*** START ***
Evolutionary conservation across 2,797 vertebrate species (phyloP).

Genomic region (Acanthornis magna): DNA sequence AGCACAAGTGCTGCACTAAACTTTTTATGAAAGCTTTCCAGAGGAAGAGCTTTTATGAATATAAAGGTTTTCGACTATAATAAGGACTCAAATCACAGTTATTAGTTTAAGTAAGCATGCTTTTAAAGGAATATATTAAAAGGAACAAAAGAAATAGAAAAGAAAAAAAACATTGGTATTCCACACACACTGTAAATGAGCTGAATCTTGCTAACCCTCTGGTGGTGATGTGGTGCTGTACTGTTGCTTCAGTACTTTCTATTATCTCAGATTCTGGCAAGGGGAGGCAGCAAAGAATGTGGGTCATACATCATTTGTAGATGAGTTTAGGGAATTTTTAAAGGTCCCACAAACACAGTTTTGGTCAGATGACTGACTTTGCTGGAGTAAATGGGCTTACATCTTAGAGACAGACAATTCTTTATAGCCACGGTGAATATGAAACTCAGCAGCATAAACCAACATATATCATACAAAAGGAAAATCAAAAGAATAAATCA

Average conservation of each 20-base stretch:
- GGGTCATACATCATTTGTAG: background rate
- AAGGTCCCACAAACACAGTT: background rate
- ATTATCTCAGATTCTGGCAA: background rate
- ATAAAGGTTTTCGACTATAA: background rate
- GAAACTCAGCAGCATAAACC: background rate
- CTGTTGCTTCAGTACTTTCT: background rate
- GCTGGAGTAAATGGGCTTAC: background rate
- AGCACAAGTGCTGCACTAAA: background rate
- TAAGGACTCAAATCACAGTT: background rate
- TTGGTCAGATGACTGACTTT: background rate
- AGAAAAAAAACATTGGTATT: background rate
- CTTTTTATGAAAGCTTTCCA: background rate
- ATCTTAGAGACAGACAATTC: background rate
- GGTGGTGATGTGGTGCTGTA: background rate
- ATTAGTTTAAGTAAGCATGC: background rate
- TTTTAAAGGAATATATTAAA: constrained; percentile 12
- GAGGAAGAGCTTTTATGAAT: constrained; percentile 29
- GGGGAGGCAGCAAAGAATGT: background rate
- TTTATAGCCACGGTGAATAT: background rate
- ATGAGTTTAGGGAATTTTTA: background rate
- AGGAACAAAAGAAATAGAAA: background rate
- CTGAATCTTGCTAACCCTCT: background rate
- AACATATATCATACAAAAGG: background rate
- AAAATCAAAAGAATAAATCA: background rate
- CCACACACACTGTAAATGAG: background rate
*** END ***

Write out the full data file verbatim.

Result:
Evolutionary conservation across 2,797 vertebrate species (phyloP).

Genomic region (Acanthornis magna): DNA sequence AGCACAAGTGCTGCACTAAACTTTTTATGAAAGCTTTCCAGAGGAAGAGCTTTTATGAATATAAAGGTTTTCGACTATAATAAGGACTCAAATCACAGTTATTAGTTTAAGTAAGCATGCTTTTAAAGGAATATATTAAAAGGAACAAAAGAAATAGAAAAGAAAAAAAACATTGGTATTCCACACACACTGTAAATGAGCTGAATCTTGCTAACCCTCTGGTGGTGATGTGGTGCTGTACTGTTGCTTCAGTACTTTCTATTATCTCAGATTCTGGCAAGGGGAGGCAGCAAAGAATGTGGGTCATACATCATTTGTAGATGAGTTTAGGGAATTTTTAAAGGTCCCACAAACACAGTTTTGGTCAGATGACTGACTTTGCTGGAGTAAATGGGCTTACATCTTAGAGACAGACAATTCTTTATAGCCACGGTGAATATGAAACTCAGCAGCATAAACCAACATATATCATACAAAAGGAAAATCAAAAGAATAAATCA

Average conservation of each 20-base stretch:
- GGGTCATACATCATTTGTAG: background rate
- AAGGTCCCACAAACACAGTT: background rate
- ATTATCTCAGATTCTGGCAA: background rate
- ATAAAGGTTTTCGACTATAA: background rate
- GAAACTCAGCAGCATAAACC: background rate
- CTGTTGCTTCAGTACTTTCT: background rate
- GCTGGAGTAAATGGGCTTAC: background rate
- AGCACAAGTGCTGCACTAAA: background rate
- TAAGGACTCAAATCACAGTT: background rate
- TTGGTCAGATGACTGACTTT: background rate
- AGAAAAAAAACATTGGTATT: background rate
- CTTTTTATGAAAGCTTTCCA: background rate
- ATCTTAGAGACAGACAATTC: background rate
- GGTGGTGATGTGGTGCTGTA: background rate
- ATTAGTTTAAGTAAGCATGC: background rate
- TTTTAAAGGAATATATTAAA: constrained; percentile 12
- GAGGAAGAGCTTTTATGAAT: constrained; percentile 29
- GGGGAGGCAGCAAAGAATGT: background rate
- TTTATAGCCACGGTGAATAT: background rate
- ATGAGTTTAGGGAATTTTTA: background rate
- AGGAACAAAAGAAATAGAAA: background rate
- CTGAATCTTGCTAACCCTCT: background rate
- AACATATATCATACAAAAGG: background rate
- AAAATCAAAAGAATAAATCA: background rate
- CCACACACACTGTAAATGAG: background rate